The iPad sure seems to be a boon for musical equipment manufacturers: not only does it provide a common platform for apps, but developers can leverage some of that tech to bring you cheaper gear — that is, if you don't count the fact that you just spent $400 on the tablet in the first place. As further evidence of the trend, Alesis brought a couple new iPad docks to NAMM this week.
The first that caught our eye was the DM Dock, which turns your tablet into a fully-fledged MIDI drum module. Around the back there are a dozen inputs for trigger pads, a hi-hat control pedal, and 1/4-inch stereo outputs. If that weren't enough, it has classic MIDI input and outputs, and a USB port. Additionally, with an Alesis Module Mount (sold separately) you can connect it to a drum stand. Of course, as with anything there are a couple drawbacks: first of all, the build quality leaves something to be desired (it definitely seems to be made more for the bedroom Keith Moon in your life than any sort of touring professional). Second: when you factor in the cost of drum triggers or drum pads (which can get pretty expensive) and the iPad itself, this stops looking like that much of a value. But if you're already set up in the e-drum department and want to add some flexibility to your setup, this is definitely worth a second look. Compatible with iPad and iPad 2, look for it in Q2 2012 for a $249 price tag.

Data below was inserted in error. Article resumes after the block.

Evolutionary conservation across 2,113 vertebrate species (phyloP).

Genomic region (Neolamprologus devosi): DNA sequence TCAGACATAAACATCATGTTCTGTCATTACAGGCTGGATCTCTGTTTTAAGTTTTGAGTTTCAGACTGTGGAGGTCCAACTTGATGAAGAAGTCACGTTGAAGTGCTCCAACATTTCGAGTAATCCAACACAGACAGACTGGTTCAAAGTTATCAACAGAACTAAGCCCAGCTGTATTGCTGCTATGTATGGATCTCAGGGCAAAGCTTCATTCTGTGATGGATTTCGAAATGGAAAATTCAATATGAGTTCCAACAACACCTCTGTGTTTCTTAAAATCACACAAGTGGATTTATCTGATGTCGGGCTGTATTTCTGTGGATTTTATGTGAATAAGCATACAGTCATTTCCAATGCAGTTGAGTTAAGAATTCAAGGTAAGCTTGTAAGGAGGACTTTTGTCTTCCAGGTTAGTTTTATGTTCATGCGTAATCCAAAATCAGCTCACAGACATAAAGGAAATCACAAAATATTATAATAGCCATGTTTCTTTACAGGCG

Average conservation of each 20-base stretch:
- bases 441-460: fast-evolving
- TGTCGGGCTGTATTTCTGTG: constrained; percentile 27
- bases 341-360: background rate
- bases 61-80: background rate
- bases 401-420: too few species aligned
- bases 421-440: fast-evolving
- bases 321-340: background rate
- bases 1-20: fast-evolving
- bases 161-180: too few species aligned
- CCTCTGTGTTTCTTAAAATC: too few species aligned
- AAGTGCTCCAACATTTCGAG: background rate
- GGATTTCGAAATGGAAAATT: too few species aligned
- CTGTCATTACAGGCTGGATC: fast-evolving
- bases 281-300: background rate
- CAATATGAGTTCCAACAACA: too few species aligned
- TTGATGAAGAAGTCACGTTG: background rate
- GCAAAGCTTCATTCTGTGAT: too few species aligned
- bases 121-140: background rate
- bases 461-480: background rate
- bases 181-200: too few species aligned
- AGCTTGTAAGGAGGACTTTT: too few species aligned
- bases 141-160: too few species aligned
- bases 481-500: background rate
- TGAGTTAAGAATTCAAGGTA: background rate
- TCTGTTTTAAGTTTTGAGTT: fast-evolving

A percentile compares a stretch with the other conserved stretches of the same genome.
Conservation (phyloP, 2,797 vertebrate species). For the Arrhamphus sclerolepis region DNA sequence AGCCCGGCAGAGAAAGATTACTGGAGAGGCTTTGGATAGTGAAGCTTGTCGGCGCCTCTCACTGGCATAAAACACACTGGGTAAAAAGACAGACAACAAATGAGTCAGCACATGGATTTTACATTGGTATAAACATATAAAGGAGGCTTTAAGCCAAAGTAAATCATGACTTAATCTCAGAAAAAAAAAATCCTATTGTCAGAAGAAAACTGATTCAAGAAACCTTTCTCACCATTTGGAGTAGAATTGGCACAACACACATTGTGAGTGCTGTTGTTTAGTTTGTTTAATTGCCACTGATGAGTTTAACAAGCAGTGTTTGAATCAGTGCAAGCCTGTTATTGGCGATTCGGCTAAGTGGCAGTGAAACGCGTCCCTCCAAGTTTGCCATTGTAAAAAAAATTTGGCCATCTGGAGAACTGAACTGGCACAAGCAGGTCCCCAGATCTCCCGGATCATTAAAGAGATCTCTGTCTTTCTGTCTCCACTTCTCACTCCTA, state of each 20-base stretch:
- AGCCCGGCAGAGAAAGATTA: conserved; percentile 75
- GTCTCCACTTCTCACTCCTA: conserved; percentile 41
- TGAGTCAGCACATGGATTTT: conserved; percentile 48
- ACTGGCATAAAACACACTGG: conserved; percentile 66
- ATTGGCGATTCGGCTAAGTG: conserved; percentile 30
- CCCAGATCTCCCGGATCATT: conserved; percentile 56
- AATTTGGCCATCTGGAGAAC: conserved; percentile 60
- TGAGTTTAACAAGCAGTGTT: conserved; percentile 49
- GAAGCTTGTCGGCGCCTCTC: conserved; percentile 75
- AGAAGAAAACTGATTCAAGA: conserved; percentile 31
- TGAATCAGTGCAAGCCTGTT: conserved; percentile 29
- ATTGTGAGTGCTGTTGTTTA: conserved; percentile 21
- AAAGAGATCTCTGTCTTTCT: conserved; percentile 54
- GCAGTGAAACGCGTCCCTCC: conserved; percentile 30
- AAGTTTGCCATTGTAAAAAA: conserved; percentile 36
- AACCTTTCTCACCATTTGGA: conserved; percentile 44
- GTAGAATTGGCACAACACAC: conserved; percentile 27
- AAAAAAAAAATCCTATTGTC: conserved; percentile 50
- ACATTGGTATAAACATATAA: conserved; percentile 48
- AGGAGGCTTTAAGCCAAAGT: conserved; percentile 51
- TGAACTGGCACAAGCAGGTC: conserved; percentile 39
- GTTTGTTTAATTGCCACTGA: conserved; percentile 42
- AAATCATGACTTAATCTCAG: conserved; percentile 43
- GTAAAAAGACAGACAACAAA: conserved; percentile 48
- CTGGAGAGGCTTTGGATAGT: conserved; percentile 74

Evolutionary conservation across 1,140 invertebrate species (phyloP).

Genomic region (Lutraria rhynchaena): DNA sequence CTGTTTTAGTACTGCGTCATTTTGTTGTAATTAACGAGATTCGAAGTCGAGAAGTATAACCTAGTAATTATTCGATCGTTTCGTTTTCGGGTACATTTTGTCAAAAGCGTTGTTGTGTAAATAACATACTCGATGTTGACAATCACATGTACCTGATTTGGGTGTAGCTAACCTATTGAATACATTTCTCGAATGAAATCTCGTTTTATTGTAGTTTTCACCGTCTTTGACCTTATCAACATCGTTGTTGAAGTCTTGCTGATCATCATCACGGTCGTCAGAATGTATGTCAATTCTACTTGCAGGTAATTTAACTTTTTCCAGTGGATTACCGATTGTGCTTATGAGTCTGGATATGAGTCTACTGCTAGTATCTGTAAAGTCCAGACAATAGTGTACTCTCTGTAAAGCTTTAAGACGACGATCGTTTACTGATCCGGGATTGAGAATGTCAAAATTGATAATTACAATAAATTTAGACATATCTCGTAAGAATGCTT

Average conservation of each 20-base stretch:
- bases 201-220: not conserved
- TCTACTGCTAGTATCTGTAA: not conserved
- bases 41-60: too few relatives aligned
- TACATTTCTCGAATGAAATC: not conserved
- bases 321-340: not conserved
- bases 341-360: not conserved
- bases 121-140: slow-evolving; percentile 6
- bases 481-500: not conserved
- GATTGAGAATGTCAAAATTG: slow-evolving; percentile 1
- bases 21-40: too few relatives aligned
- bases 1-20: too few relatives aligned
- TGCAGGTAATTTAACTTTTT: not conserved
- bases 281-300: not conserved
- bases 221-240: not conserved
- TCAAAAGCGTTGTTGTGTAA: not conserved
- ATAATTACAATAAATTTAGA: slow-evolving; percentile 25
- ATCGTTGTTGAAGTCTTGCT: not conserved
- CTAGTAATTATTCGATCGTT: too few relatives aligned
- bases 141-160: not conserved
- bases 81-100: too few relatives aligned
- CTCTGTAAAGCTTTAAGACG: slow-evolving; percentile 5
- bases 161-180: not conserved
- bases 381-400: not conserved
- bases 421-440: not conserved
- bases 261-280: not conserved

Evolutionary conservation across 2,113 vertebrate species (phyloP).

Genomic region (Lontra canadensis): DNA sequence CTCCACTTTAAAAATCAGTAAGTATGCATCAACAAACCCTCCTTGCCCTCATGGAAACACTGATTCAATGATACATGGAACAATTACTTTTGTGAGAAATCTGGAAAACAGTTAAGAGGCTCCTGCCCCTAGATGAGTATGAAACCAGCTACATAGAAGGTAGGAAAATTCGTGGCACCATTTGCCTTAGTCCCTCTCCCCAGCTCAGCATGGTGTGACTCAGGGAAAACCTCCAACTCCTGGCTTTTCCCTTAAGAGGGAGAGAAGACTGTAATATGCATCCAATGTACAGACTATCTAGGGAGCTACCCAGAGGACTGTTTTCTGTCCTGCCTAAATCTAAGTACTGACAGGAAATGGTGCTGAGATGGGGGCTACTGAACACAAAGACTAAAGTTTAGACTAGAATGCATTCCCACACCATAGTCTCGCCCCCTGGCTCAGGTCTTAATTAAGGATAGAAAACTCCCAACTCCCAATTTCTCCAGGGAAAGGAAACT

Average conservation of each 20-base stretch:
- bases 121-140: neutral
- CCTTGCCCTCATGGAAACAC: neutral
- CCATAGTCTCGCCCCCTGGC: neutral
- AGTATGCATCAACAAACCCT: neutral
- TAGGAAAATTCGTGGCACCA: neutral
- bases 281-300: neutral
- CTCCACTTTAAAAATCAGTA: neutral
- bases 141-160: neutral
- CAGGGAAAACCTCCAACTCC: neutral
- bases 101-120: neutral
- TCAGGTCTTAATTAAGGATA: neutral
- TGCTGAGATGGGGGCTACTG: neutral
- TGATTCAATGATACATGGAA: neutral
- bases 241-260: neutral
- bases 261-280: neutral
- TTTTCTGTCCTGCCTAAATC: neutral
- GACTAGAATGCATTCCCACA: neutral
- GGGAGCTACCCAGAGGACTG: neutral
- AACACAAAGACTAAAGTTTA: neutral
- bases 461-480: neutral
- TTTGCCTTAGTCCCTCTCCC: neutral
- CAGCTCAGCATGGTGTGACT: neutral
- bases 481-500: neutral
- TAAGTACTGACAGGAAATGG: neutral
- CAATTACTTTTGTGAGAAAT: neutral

Next up is AmpDock, which acts as an audio interface for your iPad or iPad 2. This uses one of the many apps out there on the market that support Core MIDI (AmpliTube or Garage Band, for instance) as the amp modeler, while providing multiple 1/4-inch inputs and outputs, multiple control knobs, and more. In addition, the kit includes a pedalboard controller for additional control while playing. Look for it Q2 2012 for $299.